- Health Care, Drugs & Insurance
The Role of Death in Life
"Nobody should have to die..." Lately I have been hearing lots of sentences that start like that. "Nobody should have to die just because they don't have enough to eat." "Nobody should die because somebody else didn't care." "Nobody should have to die just because they don't have enough money to pay someone else to keep them from dying." Nobody should have to die.
But the fact is that all of us are going to die, sooner or later. We're not going to die because we did something wrong, necessarily. (That can happen, but it's not the usual case.) We're not going to die because somebody else did something wrong, necessarily, either. (Yes, that, too, can happen, but not usually.) Death isn't a result of negligence or malfeasance or a gross social injustice, in most cases. We're all going to die, and it's nobody's fault, and nobody can stop it. We're going to die because that is the way of all flesh.
Death is a normal part of life. Sooner or later, we will all pass that way.
Death and Money
Is it true that you can use money to keep death at bay? Can the grim reaper be bribed? If you had an infinite amount of money, could you live forever? If you had an indefinitely large income, could you postpone death indefinitely?
No, not really. The human life span has a pretty inflexible outer bound. But sometimes, a wise use of resources can come in handy in trying to prolong life. Why? Because while it's almost certain that you will not live beyond 120 years, you could die much younger. It's all about risk management. We know that we will die eventually, but by reducing risk and taking precautionary measures, we might be able to live a little longer.
What sort of risk reduction is available?
- avoiding dangerous activity
- saving resources for tomorrow instead of spending all today
- engaging in hedging behaviors, such as using sea belts or paying for insurance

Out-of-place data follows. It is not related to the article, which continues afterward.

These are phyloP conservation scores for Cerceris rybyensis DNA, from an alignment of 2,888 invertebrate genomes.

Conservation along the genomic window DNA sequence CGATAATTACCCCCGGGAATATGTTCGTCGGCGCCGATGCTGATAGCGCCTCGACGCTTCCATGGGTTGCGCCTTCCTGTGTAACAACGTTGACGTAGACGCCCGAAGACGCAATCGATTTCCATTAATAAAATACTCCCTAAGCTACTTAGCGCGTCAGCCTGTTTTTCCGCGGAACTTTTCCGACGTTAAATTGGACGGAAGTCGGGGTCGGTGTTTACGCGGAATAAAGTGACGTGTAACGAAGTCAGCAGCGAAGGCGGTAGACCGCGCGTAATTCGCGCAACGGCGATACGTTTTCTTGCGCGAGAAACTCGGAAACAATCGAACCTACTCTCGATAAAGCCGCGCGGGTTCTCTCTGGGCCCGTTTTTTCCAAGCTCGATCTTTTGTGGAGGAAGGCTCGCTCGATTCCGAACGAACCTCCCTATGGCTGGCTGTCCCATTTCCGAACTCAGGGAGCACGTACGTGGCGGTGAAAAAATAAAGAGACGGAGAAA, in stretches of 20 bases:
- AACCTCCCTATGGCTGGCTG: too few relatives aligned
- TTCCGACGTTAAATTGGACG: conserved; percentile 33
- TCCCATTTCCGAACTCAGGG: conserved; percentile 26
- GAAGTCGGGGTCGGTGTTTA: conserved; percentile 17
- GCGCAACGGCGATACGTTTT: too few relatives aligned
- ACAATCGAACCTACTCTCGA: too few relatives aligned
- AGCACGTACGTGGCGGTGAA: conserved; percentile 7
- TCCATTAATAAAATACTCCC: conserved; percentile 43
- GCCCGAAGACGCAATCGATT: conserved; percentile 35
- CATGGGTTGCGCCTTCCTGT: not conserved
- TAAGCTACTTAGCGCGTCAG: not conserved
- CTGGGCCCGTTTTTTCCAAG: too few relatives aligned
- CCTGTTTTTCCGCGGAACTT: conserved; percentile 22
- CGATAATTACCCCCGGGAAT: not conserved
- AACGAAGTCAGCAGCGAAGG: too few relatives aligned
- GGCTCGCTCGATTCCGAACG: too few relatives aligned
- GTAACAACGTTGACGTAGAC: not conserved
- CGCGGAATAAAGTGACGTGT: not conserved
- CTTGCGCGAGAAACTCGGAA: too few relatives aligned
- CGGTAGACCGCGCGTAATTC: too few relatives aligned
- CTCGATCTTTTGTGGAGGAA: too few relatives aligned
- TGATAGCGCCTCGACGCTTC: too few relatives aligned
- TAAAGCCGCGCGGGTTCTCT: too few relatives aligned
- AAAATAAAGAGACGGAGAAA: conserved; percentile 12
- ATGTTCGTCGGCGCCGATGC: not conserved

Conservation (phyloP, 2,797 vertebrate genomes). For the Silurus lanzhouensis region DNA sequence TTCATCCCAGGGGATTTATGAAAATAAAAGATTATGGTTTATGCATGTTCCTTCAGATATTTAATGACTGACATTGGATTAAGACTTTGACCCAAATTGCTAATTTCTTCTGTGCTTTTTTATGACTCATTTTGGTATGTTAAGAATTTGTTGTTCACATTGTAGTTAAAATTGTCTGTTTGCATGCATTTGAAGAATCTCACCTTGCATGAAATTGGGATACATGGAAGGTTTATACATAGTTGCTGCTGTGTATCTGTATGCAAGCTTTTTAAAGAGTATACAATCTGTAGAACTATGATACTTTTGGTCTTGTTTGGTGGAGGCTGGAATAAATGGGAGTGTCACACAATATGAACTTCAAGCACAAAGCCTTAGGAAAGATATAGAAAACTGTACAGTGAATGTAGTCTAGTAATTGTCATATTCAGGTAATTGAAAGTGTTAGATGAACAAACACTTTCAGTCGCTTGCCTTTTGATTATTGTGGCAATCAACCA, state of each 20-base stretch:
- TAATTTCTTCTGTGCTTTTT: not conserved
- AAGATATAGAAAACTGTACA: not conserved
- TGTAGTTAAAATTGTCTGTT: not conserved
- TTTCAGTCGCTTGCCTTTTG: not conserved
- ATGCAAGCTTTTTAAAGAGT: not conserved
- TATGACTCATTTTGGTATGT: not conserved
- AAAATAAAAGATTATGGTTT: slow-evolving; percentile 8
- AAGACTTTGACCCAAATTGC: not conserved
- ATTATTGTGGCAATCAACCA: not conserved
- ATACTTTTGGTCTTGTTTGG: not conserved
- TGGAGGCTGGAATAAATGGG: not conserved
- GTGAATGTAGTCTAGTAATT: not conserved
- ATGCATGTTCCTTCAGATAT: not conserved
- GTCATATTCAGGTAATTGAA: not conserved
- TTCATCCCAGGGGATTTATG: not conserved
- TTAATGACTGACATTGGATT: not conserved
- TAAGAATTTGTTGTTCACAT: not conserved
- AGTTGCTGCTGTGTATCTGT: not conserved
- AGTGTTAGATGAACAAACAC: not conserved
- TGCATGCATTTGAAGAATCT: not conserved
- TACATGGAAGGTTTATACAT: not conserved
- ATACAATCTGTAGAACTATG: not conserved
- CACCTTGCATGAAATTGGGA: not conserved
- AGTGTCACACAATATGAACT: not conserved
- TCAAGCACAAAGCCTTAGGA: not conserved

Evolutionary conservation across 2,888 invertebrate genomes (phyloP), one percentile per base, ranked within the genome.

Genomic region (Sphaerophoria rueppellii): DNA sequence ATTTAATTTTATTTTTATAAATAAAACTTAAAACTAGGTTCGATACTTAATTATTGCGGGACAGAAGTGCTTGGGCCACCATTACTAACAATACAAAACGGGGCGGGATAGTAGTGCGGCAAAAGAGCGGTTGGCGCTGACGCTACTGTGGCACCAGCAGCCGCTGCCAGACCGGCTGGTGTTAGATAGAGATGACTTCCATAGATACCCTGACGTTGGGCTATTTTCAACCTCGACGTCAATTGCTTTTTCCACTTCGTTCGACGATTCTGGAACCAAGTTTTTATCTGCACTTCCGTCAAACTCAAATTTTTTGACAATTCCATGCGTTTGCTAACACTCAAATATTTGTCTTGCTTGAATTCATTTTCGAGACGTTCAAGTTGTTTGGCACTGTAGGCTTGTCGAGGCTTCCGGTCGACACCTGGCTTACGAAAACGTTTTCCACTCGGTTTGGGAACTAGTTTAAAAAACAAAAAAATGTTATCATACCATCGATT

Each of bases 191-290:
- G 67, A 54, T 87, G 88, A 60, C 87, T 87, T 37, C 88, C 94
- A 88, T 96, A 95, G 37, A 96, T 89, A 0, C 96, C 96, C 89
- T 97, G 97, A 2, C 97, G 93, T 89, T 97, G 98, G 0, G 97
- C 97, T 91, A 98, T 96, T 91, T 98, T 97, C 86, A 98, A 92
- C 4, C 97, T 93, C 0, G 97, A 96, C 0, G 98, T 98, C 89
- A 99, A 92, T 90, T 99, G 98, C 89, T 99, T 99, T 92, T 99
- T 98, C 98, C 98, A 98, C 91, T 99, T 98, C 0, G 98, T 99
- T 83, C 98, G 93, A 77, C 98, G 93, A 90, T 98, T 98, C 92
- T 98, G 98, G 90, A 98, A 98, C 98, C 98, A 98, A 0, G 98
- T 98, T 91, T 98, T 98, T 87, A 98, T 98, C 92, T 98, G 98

Avoiding All Danger: Is that Possible?
You could stay home all day long, reduce your activity, and hide from the neighbors, avoiding all potential injury or even contagious disease, and you would still not live forever. What's more, it would be a pretty dull life.
The quality of life suffers when too much attention is given to avoiding risk. A life with minimal risk is not worth living, at least for most people. Each person determines what "a reasonable risk" is for him. Some are daredevils who live for the thrill of danger, and some are more sedate and cautious. Only you can know what is the level of risk taking that makes your life worth living.
Saving versus Spending and the Actuarial Table
People can and do die of hunger. In order to live we have to eat. In order to eat, we have to find a way to get food. Whether the resources we are expending are in the form of money, or labor or natural mineral deposits that we allow someone to mine from the land that we own, all of us pay for our food one way or another. When we have a stockpile of something valuable, one way to make sure that we will have enough to eat tomorrow is not to spend it all today.
However, if you stockpile too much, you may end up dying before you use it all. Unless you have heirs you want to leave it to, you may be cheating yourself of a pleasant life, by spending too little. Death is the deadline for earthly pleasure. Miscalculating -- either by assuming you will die earlier or later than you actually do -- can cost you!
Hedging your bets
Maybe you are aware of the risks, and you decide to take them, but you want to make sure that even if something goes wrong, you will still not pay the ultimate price. For instance, you may be aware of the statistics of death and injury in traffic accidents. Nevertheless, you want to drive or be driven. You decide you will reduce the risk, in the event of an accident, by wearing a seat belt. When you do this, you are willing to give up a bit of comfort in the present, so that you can reduce the chances of death and injury in the event of an accident. The loss of comfort in the present is a certainty. The possible pay-off in the future is a gamble.
The same goes for safety helmets, protective goggles and body armor. In each case, the safety measure is going to cost you something in monetary expenditure, maneuverability, comfort and pleasure. After each use of the safety device, you will know whether it paid off to use it on that particular occasion. Every time we come home safely from a drive during which we were not in an accident, we know, for instance, that on that particular occasion, wearing a seat belt did not pay off. If at the end of your life it turns out that you were never in a car accident, then all those times you wore a seat belt will have been in vain, and you will know on your deathbed that that particular gamble did not pay off.